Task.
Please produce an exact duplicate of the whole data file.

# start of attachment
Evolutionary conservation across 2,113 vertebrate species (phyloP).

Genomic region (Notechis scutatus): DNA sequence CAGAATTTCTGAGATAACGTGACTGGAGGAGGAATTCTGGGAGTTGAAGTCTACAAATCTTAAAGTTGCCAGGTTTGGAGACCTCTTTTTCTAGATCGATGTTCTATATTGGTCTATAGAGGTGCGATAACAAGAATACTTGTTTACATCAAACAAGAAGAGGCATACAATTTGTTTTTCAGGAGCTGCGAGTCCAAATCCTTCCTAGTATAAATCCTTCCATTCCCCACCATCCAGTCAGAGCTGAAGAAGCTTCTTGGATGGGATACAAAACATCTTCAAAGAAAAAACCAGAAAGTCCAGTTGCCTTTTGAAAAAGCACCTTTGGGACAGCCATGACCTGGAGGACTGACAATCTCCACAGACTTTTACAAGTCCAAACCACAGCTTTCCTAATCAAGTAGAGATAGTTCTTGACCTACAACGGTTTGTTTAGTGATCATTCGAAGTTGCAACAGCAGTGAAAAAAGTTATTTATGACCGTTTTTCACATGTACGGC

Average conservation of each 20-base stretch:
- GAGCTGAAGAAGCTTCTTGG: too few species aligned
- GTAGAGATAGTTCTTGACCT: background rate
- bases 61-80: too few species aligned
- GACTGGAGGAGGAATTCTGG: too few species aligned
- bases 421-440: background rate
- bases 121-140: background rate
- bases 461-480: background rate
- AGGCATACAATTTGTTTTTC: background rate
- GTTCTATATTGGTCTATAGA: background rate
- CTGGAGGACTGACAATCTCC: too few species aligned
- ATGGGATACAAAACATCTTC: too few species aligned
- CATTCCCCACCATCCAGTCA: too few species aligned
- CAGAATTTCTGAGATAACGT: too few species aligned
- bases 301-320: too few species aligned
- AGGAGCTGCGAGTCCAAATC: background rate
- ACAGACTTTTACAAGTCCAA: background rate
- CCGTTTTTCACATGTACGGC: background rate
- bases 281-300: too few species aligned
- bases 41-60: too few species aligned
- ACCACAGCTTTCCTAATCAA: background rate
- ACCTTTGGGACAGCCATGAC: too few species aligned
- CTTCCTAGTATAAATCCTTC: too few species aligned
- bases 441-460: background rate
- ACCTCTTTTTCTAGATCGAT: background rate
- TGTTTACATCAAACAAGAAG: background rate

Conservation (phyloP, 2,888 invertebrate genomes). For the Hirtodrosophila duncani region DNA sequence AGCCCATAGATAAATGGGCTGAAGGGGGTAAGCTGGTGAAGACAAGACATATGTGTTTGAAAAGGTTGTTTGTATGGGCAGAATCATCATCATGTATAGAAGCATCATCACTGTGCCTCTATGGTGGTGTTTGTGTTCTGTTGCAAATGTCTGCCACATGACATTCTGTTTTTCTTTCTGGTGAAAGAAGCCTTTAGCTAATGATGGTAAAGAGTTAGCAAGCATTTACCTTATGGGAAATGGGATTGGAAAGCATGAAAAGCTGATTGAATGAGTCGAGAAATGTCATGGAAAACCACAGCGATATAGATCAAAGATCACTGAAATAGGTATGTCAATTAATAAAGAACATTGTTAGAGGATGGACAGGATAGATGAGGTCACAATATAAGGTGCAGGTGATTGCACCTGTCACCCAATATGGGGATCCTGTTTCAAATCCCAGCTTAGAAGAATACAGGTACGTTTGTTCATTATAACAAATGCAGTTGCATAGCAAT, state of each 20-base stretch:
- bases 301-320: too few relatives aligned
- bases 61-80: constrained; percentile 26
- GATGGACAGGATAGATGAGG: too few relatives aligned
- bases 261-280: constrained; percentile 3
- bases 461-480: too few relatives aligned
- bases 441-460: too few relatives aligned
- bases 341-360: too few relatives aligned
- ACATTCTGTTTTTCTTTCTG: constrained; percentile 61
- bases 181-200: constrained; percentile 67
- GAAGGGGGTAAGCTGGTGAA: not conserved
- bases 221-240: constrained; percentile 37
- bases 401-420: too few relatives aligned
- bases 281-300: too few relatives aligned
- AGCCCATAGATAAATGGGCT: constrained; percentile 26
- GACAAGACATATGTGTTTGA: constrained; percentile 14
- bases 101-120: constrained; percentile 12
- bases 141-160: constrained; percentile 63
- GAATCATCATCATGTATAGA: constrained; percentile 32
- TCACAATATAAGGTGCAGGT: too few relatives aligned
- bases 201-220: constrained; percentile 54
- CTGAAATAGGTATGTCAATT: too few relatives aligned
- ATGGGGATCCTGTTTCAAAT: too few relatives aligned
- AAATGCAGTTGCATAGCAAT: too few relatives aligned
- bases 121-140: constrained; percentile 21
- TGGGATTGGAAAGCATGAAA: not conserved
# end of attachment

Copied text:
Evolutionary conservation across 2,113 vertebrate species (phyloP).

Genomic region (Notechis scutatus): DNA sequence CAGAATTTCTGAGATAACGTGACTGGAGGAGGAATTCTGGGAGTTGAAGTCTACAAATCTTAAAGTTGCCAGGTTTGGAGACCTCTTTTTCTAGATCGATGTTCTATATTGGTCTATAGAGGTGCGATAACAAGAATACTTGTTTACATCAAACAAGAAGAGGCATACAATTTGTTTTTCAGGAGCTGCGAGTCCAAATCCTTCCTAGTATAAATCCTTCCATTCCCCACCATCCAGTCAGAGCTGAAGAAGCTTCTTGGATGGGATACAAAACATCTTCAAAGAAAAAACCAGAAAGTCCAGTTGCCTTTTGAAAAAGCACCTTTGGGACAGCCATGACCTGGAGGACTGACAATCTCCACAGACTTTTACAAGTCCAAACCACAGCTTTCCTAATCAAGTAGAGATAGTTCTTGACCTACAACGGTTTGTTTAGTGATCATTCGAAGTTGCAACAGCAGTGAAAAAAGTTATTTATGACCGTTTTTCACATGTACGGC

Average conservation of each 20-base stretch:
- GAGCTGAAGAAGCTTCTTGG: too few species aligned
- GTAGAGATAGTTCTTGACCT: background rate
- bases 61-80: too few species aligned
- GACTGGAGGAGGAATTCTGG: too few species aligned
- bases 421-440: background rate
- bases 121-140: background rate
- bases 461-480: background rate
- AGGCATACAATTTGTTTTTC: background rate
- GTTCTATATTGGTCTATAGA: background rate
- CTGGAGGACTGACAATCTCC: too few species aligned
- ATGGGATACAAAACATCTTC: too few species aligned
- CATTCCCCACCATCCAGTCA: too few species aligned
- CAGAATTTCTGAGATAACGT: too few species aligned
- bases 301-320: too few species aligned
- AGGAGCTGCGAGTCCAAATC: background rate
- ACAGACTTTTACAAGTCCAA: background rate
- CCGTTTTTCACATGTACGGC: background rate
- bases 281-300: too few species aligned
- bases 41-60: too few species aligned
- ACCACAGCTTTCCTAATCAA: background rate
- ACCTTTGGGACAGCCATGAC: too few species aligned
- CTTCCTAGTATAAATCCTTC: too few species aligned
- bases 441-460: background rate
- ACCTCTTTTTCTAGATCGAT: background rate
- TGTTTACATCAAACAAGAAG: background rate

Conservation (phyloP, 2,888 invertebrate genomes). For the Hirtodrosophila duncani region DNA sequence AGCCCATAGATAAATGGGCTGAAGGGGGTAAGCTGGTGAAGACAAGACATATGTGTTTGAAAAGGTTGTTTGTATGGGCAGAATCATCATCATGTATAGAAGCATCATCACTGTGCCTCTATGGTGGTGTTTGTGTTCTGTTGCAAATGTCTGCCACATGACATTCTGTTTTTCTTTCTGGTGAAAGAAGCCTTTAGCTAATGATGGTAAAGAGTTAGCAAGCATTTACCTTATGGGAAATGGGATTGGAAAGCATGAAAAGCTGATTGAATGAGTCGAGAAATGTCATGGAAAACCACAGCGATATAGATCAAAGATCACTGAAATAGGTATGTCAATTAATAAAGAACATTGTTAGAGGATGGACAGGATAGATGAGGTCACAATATAAGGTGCAGGTGATTGCACCTGTCACCCAATATGGGGATCCTGTTTCAAATCCCAGCTTAGAAGAATACAGGTACGTTTGTTCATTATAACAAATGCAGTTGCATAGCAAT, state of each 20-base stretch:
- bases 301-320: too few relatives aligned
- bases 61-80: constrained; percentile 26
- GATGGACAGGATAGATGAGG: too few relatives aligned
- bases 261-280: constrained; percentile 3
- bases 461-480: too few relatives aligned
- bases 441-460: too few relatives aligned
- bases 341-360: too few relatives aligned
- ACATTCTGTTTTTCTTTCTG: constrained; percentile 61
- bases 181-200: constrained; percentile 67
- GAAGGGGGTAAGCTGGTGAA: not conserved
- bases 221-240: constrained; percentile 37
- bases 401-420: too few relatives aligned
- bases 281-300: too few relatives aligned
- AGCCCATAGATAAATGGGCT: constrained; percentile 26
- GACAAGACATATGTGTTTGA: constrained; percentile 14
- bases 101-120: constrained; percentile 12
- bases 141-160: constrained; percentile 63
- GAATCATCATCATGTATAGA: constrained; percentile 32
- TCACAATATAAGGTGCAGGT: too few relatives aligned
- bases 201-220: constrained; percentile 54
- CTGAAATAGGTATGTCAATT: too few relatives aligned
- ATGGGGATCCTGTTTCAAAT: too few relatives aligned
- AAATGCAGTTGCATAGCAAT: too few relatives aligned
- bases 121-140: constrained; percentile 21
- TGGGATTGGAAAGCATGAAA: not conserved